Lebogang Nleya and Genna Robb
In the April edition of this Review, we discussed some emerging competition issues with mobile money in Africa. In a number of countries the telecoms companies that provide the mobile payments service have established positions of significant market power which have raised concerns of potential abuse of dominance. Since then, there have been several interesting developments in Kenya and Zimbabwe, on which this article focuses.
The Competition Authority of Kenya (CAK) recently investigated Safaricom, the largest mobile network operator (MNO) in Kenya, for charging unregistered users of Safaricom’s M-Pesa high fees and allegedly threatening M-Pesa agents who offer rival products. In 2012 Airtel filed a complaint with the CAK to force Safaricom to remove the exclusive arrangements that it held with agents in its agent network to allow access by rival MNOs. Airtel also argued that by charging twice the amount for mobile cash transfers to Airtel customers than it charged for Safaricom-to-Safaricom transactions, Safaricom was abusing its dominant position in terms of mobile subscribers and mobile money transfer services. In its defense Safaricom argued that forcing it to open up its agent network would be unfair because it had invested billions of shillings to develop it.1 Having investigated the case, the CAK ordered Safaricom to open up its M-Pesa agent network to rival mobile money firms. In its judgment, the CAK did not rule on the cost of transactions, which would require further inputs from the Central Bank of Kenya and the Communications Authority.2
The high prices that Safaricom was charging customers to send and receive cash from other networks were illustrative of the effects of the high barriers to entry and the exclusion of competitors, which inhibited the growth of rivals. Given Safaricom’s position of market power, it has a strong incentive to maintain proprietary control of the use of its platform and the results of this could be monopoly profits, exclusion of competitors, and high switching costs for consumers considering a switch away from Safaricom. While Safaricom should be given the opportunity to earn returns on its investments, these returns should have a direct relationship with the level of investment made and should not amount to an accumulation of additional monopoly rents for the dominant incumbent. The recent collaboration of Airtel with Equity Bank (Kenya’s biggest lender by market value) to offer a mobile banking service is set to present a competitive threat to Safaricom.3 Equity Bank’s 9.1 million customers are expected to gain access to their bank accounts via their mobiles once its Mobile Virtual Network Operation (MVNO) launches.4 In addition three new players, Tangaza, Finserve and Zioncell, have also acquired MVNO licences and will soon introduce a mobile money offering, resulting in a further threat to M-Pesa’s dominance. The three will be hosted by Airtel and can offer customer registration, SIM card issuance, billing and customer care, as well as mobile money services.5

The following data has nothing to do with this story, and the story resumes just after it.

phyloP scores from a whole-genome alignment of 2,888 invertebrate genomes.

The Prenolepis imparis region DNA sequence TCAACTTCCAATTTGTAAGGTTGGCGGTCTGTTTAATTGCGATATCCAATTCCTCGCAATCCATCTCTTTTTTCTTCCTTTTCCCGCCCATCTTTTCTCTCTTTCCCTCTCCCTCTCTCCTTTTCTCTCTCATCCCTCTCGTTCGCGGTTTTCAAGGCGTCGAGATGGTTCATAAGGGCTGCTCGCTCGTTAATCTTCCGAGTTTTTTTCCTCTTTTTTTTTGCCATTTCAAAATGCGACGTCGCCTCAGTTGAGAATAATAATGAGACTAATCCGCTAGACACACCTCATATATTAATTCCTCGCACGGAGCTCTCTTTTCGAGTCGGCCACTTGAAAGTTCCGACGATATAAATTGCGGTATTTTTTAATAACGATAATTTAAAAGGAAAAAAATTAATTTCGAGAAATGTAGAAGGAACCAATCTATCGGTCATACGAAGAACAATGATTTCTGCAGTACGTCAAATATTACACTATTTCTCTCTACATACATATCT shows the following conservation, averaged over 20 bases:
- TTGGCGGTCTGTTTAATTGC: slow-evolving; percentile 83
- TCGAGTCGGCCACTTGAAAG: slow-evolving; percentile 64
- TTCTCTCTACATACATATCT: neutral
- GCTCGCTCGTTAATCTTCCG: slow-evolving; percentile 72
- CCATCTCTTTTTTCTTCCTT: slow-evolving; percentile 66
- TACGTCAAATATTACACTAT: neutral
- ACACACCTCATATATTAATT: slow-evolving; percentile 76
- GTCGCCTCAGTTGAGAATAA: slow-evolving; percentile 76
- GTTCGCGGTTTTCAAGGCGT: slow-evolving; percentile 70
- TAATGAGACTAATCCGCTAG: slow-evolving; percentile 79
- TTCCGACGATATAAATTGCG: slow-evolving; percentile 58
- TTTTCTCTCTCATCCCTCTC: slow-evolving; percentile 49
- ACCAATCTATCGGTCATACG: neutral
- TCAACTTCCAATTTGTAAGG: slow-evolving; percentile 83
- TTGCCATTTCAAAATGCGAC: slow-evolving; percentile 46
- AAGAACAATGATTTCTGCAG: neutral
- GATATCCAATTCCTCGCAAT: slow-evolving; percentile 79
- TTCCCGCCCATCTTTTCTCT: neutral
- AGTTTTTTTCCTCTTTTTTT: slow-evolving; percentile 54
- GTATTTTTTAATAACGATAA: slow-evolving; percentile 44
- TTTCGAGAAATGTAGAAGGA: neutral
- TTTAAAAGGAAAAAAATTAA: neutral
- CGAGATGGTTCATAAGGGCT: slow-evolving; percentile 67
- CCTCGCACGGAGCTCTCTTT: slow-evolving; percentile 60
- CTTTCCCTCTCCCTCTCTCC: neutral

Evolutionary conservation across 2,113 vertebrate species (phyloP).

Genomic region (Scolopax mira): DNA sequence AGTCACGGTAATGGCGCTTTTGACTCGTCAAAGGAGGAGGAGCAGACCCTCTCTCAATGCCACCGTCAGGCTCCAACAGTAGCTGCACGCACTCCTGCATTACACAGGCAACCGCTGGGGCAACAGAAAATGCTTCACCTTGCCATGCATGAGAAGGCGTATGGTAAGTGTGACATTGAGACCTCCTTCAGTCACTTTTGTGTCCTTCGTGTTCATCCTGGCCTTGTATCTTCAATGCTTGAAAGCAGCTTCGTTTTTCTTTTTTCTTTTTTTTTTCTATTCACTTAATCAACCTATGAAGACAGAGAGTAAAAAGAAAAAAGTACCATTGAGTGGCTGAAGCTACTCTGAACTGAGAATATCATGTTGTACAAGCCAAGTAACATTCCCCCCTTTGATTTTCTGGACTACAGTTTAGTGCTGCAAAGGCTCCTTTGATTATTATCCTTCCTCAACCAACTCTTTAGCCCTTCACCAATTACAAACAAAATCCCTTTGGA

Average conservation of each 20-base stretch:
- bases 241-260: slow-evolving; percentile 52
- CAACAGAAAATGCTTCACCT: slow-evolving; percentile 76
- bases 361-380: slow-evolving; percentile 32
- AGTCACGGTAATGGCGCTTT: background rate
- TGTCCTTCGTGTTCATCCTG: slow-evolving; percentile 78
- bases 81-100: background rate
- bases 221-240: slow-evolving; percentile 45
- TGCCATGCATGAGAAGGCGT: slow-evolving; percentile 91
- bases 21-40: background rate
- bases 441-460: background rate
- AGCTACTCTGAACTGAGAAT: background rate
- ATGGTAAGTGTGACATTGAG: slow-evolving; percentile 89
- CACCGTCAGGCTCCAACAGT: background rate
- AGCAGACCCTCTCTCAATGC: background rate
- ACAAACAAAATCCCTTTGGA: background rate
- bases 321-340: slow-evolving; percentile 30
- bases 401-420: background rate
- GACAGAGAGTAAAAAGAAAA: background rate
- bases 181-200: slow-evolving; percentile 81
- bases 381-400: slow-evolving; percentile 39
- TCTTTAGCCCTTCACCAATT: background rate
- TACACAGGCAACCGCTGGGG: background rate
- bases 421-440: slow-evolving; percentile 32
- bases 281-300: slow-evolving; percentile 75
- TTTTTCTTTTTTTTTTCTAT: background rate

Interestingly, soon after this announcement was made Safaricom announced new tariffs that took effect from the 21st of August 2014 which saw tariffs for transaction values ranging between KSh 10 and KSh 1500 being reduced by 67%. Tariffs for sending higher amounts exceeding KSh 1500 will now be an average of 0.8% of the transaction value but withdrawal fees will remain unchanged. Safaricom states that the rationale behind revising the tariffs is that 65% of all person-to-person transactions are within the low to medium tiered bands and this reduction in tariffs is set to provide more Kenyans with affordable access to financial services.6
The timing of this intervention suggests, however, that this is likely to be a competitive response to the new entrants to the market. The new tariffs are shown in tables 1 and 2 together with a comparison of tariffs for P2P transactions in different African countries. M-Pesa’s tariff reduction in Kenya means that they are now the cheapest in the $1 to $10 range for transfers to registered recipients but not so cheap for unregistered recipients. Zimbabwe (especially Econet) is relatively expensive for transactions of $10 and upwards to both registered and unregistered recipients but relatively cheap at very small transaction sizes of $1 for registered recipients only. In Tanzania, both providers charge the same to both registered and unregistered users whereas MNOs in the other countries charge more to unregistered recipients. This is consistent with the fact that in a market where providers are of a similar size rather than having one much larger player, the MNOs have a greater incentive to promote interoperability to gain customers and they don’t have the market power in either the voice or mobile money market to charge more aggressive rates to unregistered users.
In Zimbabwe the Competition and Tariff Commission (CTC) is investigating whether Econet through its Ecocash mobile money transfer service has contravened the competition law in its dealing with banks and suppliers. Econet refused to allow banks access to its Unstructured Supplementary Service Data (USSD) platform for channeling their mobile banking service.8 Instead, it encouraged them to use its Ecocash platform although it has since agreed to allow them access but on a separate USSD code from the one it uses and at a higher charge for the use of the platform. Banks are of the view that not only are the prices too high but they are also discriminatory against non-Ecocash users. This conduct may be part of a strategy by Econet to protect Ecocash’s market share, in order to maintain its position in the primary market for mobile services (voice, sms, data).